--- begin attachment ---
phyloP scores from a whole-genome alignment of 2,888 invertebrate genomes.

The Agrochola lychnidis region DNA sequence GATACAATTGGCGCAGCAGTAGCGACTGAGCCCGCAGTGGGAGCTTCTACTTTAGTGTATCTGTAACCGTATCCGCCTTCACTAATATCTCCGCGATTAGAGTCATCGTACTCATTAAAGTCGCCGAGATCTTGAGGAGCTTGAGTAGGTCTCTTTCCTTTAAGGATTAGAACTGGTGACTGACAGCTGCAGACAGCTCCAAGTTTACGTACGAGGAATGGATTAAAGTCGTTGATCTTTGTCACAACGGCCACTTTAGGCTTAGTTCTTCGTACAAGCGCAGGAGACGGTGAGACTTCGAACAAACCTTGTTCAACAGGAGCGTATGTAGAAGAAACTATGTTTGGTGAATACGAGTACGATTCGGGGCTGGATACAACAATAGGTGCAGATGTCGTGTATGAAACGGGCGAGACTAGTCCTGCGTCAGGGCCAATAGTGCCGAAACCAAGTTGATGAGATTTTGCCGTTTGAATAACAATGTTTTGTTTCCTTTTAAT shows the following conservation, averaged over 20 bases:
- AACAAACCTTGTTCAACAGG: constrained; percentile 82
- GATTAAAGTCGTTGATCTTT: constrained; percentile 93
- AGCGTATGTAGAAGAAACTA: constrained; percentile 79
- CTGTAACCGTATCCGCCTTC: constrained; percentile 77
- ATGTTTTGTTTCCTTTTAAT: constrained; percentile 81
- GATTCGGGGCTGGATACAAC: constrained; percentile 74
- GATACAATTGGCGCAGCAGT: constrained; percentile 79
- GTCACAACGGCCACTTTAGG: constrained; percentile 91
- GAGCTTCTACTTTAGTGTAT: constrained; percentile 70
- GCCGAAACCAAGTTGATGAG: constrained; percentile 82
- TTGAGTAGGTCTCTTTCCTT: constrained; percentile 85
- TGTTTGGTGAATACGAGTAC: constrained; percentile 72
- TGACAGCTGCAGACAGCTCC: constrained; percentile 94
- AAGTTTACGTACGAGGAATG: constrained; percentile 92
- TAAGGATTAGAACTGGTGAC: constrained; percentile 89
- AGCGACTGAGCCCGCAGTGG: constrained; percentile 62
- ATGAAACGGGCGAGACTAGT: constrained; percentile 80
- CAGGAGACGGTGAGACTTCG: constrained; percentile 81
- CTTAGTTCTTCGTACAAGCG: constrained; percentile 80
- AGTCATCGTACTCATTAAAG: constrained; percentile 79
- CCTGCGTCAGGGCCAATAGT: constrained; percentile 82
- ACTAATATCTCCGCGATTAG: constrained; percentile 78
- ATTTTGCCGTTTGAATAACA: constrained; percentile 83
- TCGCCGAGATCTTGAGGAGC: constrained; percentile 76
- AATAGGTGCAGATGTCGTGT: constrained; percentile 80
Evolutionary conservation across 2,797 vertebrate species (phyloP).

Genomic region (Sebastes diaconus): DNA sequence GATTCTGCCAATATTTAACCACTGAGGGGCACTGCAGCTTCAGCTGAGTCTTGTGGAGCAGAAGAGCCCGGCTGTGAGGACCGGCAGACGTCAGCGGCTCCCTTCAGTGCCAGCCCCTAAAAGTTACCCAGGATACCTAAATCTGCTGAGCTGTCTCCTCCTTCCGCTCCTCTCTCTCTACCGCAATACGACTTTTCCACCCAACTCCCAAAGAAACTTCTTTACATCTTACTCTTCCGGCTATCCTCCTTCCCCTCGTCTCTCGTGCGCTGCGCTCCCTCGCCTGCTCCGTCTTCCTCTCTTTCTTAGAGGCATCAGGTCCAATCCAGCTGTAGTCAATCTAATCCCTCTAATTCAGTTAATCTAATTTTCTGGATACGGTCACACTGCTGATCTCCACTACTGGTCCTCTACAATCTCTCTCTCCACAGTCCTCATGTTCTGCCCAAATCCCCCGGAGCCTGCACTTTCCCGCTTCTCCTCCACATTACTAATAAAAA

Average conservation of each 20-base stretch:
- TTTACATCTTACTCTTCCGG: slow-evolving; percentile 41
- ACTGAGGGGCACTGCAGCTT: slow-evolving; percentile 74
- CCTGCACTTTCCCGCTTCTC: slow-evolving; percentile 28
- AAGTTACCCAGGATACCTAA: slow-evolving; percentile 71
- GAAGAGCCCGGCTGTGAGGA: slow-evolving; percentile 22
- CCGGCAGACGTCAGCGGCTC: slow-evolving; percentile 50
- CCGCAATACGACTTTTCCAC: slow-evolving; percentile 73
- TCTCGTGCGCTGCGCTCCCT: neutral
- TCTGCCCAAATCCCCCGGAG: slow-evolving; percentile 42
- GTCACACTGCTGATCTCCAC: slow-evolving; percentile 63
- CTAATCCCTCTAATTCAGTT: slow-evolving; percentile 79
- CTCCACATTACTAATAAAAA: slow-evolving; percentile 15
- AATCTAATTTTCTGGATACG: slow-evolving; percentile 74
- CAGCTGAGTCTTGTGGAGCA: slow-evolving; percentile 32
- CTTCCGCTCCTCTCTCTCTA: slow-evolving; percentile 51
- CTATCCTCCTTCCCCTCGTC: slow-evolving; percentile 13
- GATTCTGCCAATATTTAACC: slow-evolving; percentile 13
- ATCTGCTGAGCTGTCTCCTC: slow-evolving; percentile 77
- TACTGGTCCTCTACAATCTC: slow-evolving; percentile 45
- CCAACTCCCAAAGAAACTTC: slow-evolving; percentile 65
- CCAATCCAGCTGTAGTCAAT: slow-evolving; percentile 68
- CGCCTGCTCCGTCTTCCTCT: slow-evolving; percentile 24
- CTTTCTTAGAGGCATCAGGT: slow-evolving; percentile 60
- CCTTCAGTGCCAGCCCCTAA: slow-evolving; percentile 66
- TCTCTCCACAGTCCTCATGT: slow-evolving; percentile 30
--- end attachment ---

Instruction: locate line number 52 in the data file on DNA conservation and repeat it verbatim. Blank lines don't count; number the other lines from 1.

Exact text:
- CGCCTGCTCCGTCTTCCTCT: slow-evolving; percentile 24